In 1964, as the Apollo program prepared to land a man on the moon, it received unexpected news from Zambia. “I’ll have my first Zambian astronaut on the moon by 1965,” announced Edward Mukaka Nkoloso, a grade-school science teacher and director-general of the Zambian National Academy of Space Research.
“We are using our own system, derived from the catapult,” he explained. It would fire a 10-foot aluminum and copper rocket that would carry 10 Zambian astronauts ultimately to Mars.
“I’m getting them acclimatized to space travel by placing them in my space capsule every day. It’s a 40-gallon oil drum in which they sit, and I then roll them down a hill. This gives them the feeling of rushing through space. I also make them swing from the end of a long rope. When they reach the highest point, I cut the rope — this produces the feeling of free fall.”
Unfortunately, “I’ve had trouble with my spacemen and spacewomen,” Nkoloso complained. “They won’t concentrate on spaceflight; there’s too much lovemaking when they should be studying the moon. Matha Mwamba, the 17-year-old girl who has been chosen to be the first woman on Mars, has also to feed her 10 cats, who will be her companions on her long space flight.”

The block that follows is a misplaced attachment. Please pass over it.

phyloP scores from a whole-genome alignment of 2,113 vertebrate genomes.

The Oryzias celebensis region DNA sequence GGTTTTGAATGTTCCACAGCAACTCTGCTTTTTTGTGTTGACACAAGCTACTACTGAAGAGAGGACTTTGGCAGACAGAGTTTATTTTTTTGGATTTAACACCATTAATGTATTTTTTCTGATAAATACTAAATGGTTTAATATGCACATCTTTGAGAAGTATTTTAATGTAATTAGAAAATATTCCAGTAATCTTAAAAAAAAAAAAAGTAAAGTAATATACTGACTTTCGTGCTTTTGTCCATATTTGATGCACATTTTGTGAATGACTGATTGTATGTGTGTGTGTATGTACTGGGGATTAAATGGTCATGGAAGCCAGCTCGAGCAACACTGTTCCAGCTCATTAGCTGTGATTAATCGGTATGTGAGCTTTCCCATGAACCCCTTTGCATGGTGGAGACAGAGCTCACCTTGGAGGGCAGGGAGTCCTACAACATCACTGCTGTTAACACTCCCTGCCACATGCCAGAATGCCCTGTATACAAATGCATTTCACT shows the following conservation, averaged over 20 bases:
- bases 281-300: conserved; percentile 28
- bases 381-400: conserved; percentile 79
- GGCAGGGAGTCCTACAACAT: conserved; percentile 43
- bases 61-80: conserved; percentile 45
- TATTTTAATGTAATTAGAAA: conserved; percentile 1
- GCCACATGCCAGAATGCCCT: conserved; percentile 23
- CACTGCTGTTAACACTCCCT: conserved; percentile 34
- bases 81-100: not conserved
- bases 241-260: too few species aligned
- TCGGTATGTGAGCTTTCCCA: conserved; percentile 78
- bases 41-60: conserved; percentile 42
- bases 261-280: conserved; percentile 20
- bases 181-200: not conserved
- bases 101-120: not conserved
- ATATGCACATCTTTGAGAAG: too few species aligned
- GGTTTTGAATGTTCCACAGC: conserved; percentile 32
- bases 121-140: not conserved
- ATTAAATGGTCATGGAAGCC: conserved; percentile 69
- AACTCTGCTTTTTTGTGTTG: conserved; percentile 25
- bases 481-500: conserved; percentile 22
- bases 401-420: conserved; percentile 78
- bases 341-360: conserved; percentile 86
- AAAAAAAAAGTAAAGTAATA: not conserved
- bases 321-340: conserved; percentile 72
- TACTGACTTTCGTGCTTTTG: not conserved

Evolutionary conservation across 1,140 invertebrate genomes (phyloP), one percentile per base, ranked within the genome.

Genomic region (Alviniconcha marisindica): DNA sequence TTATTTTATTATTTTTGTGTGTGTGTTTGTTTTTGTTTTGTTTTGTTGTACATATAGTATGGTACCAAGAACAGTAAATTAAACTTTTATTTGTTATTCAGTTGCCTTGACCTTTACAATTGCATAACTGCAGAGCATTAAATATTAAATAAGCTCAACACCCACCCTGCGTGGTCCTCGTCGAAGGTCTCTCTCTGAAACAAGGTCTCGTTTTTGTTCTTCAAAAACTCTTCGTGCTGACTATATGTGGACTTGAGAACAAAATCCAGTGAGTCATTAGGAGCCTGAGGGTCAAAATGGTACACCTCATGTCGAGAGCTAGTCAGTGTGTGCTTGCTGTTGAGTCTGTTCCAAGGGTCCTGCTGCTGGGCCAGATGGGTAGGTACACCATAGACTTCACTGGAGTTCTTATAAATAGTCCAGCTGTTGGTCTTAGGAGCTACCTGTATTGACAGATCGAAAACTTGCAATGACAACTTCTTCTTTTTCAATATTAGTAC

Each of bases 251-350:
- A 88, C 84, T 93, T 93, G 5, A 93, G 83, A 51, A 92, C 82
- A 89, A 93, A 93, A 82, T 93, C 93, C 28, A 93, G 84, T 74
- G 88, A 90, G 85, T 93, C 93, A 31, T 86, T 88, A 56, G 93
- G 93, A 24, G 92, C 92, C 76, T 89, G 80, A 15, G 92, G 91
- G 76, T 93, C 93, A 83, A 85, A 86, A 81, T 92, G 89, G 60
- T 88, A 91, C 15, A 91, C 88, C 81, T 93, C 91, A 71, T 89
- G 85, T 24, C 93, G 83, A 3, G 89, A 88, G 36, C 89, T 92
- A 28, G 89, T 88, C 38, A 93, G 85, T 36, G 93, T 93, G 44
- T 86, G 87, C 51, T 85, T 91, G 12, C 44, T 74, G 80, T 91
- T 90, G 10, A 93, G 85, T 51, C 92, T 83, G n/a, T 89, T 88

The U.N. denied the £700 million Nkoloso needed “to really get going,” but his enthusiasm remained undiminished. In 1968 he congratulated the returning Apollo 8 team but urged: “Let us make a Zambian rocket today. We shall never be content to remain behind other races. This is our heavenly destiny, our natural ambition and cultural hegemony.”